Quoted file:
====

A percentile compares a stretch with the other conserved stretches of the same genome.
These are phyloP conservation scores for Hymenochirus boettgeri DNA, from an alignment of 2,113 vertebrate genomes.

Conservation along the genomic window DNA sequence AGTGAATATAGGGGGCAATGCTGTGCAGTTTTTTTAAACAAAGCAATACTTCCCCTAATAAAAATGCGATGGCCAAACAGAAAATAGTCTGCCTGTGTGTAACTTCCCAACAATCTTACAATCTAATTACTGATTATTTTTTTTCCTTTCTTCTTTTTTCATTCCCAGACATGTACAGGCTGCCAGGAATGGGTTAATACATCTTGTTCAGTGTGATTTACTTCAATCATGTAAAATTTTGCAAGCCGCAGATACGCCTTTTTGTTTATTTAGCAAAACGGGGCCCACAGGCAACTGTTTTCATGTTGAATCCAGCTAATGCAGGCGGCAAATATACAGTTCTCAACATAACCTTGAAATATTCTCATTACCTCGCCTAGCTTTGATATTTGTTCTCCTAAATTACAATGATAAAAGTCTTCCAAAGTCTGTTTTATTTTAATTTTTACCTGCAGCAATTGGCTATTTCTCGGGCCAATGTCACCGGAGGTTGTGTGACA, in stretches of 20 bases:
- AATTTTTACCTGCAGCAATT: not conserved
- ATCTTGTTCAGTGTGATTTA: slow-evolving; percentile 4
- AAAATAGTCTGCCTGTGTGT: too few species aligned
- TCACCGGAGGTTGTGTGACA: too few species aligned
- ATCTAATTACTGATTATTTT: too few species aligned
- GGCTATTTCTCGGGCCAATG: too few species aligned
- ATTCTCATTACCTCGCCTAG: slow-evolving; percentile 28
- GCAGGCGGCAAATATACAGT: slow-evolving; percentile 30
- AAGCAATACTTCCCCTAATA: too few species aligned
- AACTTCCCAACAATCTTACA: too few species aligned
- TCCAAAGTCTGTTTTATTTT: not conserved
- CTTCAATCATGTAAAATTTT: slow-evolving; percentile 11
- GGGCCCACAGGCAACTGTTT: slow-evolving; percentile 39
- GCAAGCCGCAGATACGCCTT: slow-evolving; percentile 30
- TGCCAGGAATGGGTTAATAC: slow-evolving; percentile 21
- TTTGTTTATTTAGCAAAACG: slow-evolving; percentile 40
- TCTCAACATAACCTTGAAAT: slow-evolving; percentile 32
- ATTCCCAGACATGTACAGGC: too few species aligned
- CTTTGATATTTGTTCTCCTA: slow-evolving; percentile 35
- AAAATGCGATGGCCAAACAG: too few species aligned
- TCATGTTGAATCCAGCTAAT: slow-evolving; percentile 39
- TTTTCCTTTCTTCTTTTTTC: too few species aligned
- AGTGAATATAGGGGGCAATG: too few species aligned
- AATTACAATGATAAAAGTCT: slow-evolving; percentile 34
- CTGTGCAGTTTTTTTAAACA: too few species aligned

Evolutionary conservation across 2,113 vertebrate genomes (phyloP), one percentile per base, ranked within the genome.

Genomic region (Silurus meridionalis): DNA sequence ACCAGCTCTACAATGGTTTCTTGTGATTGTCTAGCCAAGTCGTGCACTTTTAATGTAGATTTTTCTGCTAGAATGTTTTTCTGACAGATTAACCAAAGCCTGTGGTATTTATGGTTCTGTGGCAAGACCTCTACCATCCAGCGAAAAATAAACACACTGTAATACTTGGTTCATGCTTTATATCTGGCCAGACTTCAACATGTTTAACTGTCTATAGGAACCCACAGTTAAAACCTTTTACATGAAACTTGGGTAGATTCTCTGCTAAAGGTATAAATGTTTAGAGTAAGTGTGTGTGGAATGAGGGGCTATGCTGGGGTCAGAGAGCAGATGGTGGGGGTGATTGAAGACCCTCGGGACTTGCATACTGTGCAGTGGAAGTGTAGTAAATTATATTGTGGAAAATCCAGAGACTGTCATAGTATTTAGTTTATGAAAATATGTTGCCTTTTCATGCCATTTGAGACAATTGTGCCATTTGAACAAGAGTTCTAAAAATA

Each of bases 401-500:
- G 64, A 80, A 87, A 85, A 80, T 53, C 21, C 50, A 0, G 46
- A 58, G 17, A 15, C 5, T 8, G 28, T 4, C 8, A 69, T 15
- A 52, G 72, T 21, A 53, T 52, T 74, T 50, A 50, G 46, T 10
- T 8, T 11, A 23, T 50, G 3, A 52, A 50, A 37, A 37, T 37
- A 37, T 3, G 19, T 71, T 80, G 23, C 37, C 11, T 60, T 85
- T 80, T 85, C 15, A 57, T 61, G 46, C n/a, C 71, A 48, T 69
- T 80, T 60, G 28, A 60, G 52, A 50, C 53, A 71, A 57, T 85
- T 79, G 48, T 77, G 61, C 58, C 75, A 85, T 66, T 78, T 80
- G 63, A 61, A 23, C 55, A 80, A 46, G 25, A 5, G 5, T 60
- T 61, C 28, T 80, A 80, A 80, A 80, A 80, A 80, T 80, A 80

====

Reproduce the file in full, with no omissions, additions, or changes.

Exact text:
A percentile compares a stretch with the other conserved stretches of the same genome.
These are phyloP conservation scores for Hymenochirus boettgeri DNA, from an alignment of 2,113 vertebrate genomes.

Conservation along the genomic window DNA sequence AGTGAATATAGGGGGCAATGCTGTGCAGTTTTTTTAAACAAAGCAATACTTCCCCTAATAAAAATGCGATGGCCAAACAGAAAATAGTCTGCCTGTGTGTAACTTCCCAACAATCTTACAATCTAATTACTGATTATTTTTTTTCCTTTCTTCTTTTTTCATTCCCAGACATGTACAGGCTGCCAGGAATGGGTTAATACATCTTGTTCAGTGTGATTTACTTCAATCATGTAAAATTTTGCAAGCCGCAGATACGCCTTTTTGTTTATTTAGCAAAACGGGGCCCACAGGCAACTGTTTTCATGTTGAATCCAGCTAATGCAGGCGGCAAATATACAGTTCTCAACATAACCTTGAAATATTCTCATTACCTCGCCTAGCTTTGATATTTGTTCTCCTAAATTACAATGATAAAAGTCTTCCAAAGTCTGTTTTATTTTAATTTTTACCTGCAGCAATTGGCTATTTCTCGGGCCAATGTCACCGGAGGTTGTGTGACA, in stretches of 20 bases:
- AATTTTTACCTGCAGCAATT: not conserved
- ATCTTGTTCAGTGTGATTTA: slow-evolving; percentile 4
- AAAATAGTCTGCCTGTGTGT: too few species aligned
- TCACCGGAGGTTGTGTGACA: too few species aligned
- ATCTAATTACTGATTATTTT: too few species aligned
- GGCTATTTCTCGGGCCAATG: too few species aligned
- ATTCTCATTACCTCGCCTAG: slow-evolving; percentile 28
- GCAGGCGGCAAATATACAGT: slow-evolving; percentile 30
- AAGCAATACTTCCCCTAATA: too few species aligned
- AACTTCCCAACAATCTTACA: too few species aligned
- TCCAAAGTCTGTTTTATTTT: not conserved
- CTTCAATCATGTAAAATTTT: slow-evolving; percentile 11
- GGGCCCACAGGCAACTGTTT: slow-evolving; percentile 39
- GCAAGCCGCAGATACGCCTT: slow-evolving; percentile 30
- TGCCAGGAATGGGTTAATAC: slow-evolving; percentile 21
- TTTGTTTATTTAGCAAAACG: slow-evolving; percentile 40
- TCTCAACATAACCTTGAAAT: slow-evolving; percentile 32
- ATTCCCAGACATGTACAGGC: too few species aligned
- CTTTGATATTTGTTCTCCTA: slow-evolving; percentile 35
- AAAATGCGATGGCCAAACAG: too few species aligned
- TCATGTTGAATCCAGCTAAT: slow-evolving; percentile 39
- TTTTCCTTTCTTCTTTTTTC: too few species aligned
- AGTGAATATAGGGGGCAATG: too few species aligned
- AATTACAATGATAAAAGTCT: slow-evolving; percentile 34
- CTGTGCAGTTTTTTTAAACA: too few species aligned

Evolutionary conservation across 2,113 vertebrate genomes (phyloP), one percentile per base, ranked within the genome.

Genomic region (Silurus meridionalis): DNA sequence ACCAGCTCTACAATGGTTTCTTGTGATTGTCTAGCCAAGTCGTGCACTTTTAATGTAGATTTTTCTGCTAGAATGTTTTTCTGACAGATTAACCAAAGCCTGTGGTATTTATGGTTCTGTGGCAAGACCTCTACCATCCAGCGAAAAATAAACACACTGTAATACTTGGTTCATGCTTTATATCTGGCCAGACTTCAACATGTTTAACTGTCTATAGGAACCCACAGTTAAAACCTTTTACATGAAACTTGGGTAGATTCTCTGCTAAAGGTATAAATGTTTAGAGTAAGTGTGTGTGGAATGAGGGGCTATGCTGGGGTCAGAGAGCAGATGGTGGGGGTGATTGAAGACCCTCGGGACTTGCATACTGTGCAGTGGAAGTGTAGTAAATTATATTGTGGAAAATCCAGAGACTGTCATAGTATTTAGTTTATGAAAATATGTTGCCTTTTCATGCCATTTGAGACAATTGTGCCATTTGAACAAGAGTTCTAAAAATA

Each of bases 401-500:
- G 64, A 80, A 87, A 85, A 80, T 53, C 21, C 50, A 0, G 46
- A 58, G 17, A 15, C 5, T 8, G 28, T 4, C 8, A 69, T 15
- A 52, G 72, T 21, A 53, T 52, T 74, T 50, A 50, G 46, T 10
- T 8, T 11, A 23, T 50, G 3, A 52, A 50, A 37, A 37, T 37
- A 37, T 3, G 19, T 71, T 80, G 23, C 37, C 11, T 60, T 85
- T 80, T 85, C 15, A 57, T 61, G 46, C n/a, C 71, A 48, T 69
- T 80, T 60, G 28, A 60, G 52, A 50, C 53, A 71, A 57, T 85
- T 79, G 48, T 77, G 61, C 58, C 75, A 85, T 66, T 78, T 80
- G 63, A 61, A 23, C 55, A 80, A 46, G 25, A 5, G 5, T 60
- T 61, C 28, T 80, A 80, A 80, A 80, A 80, A 80, T 80, A 80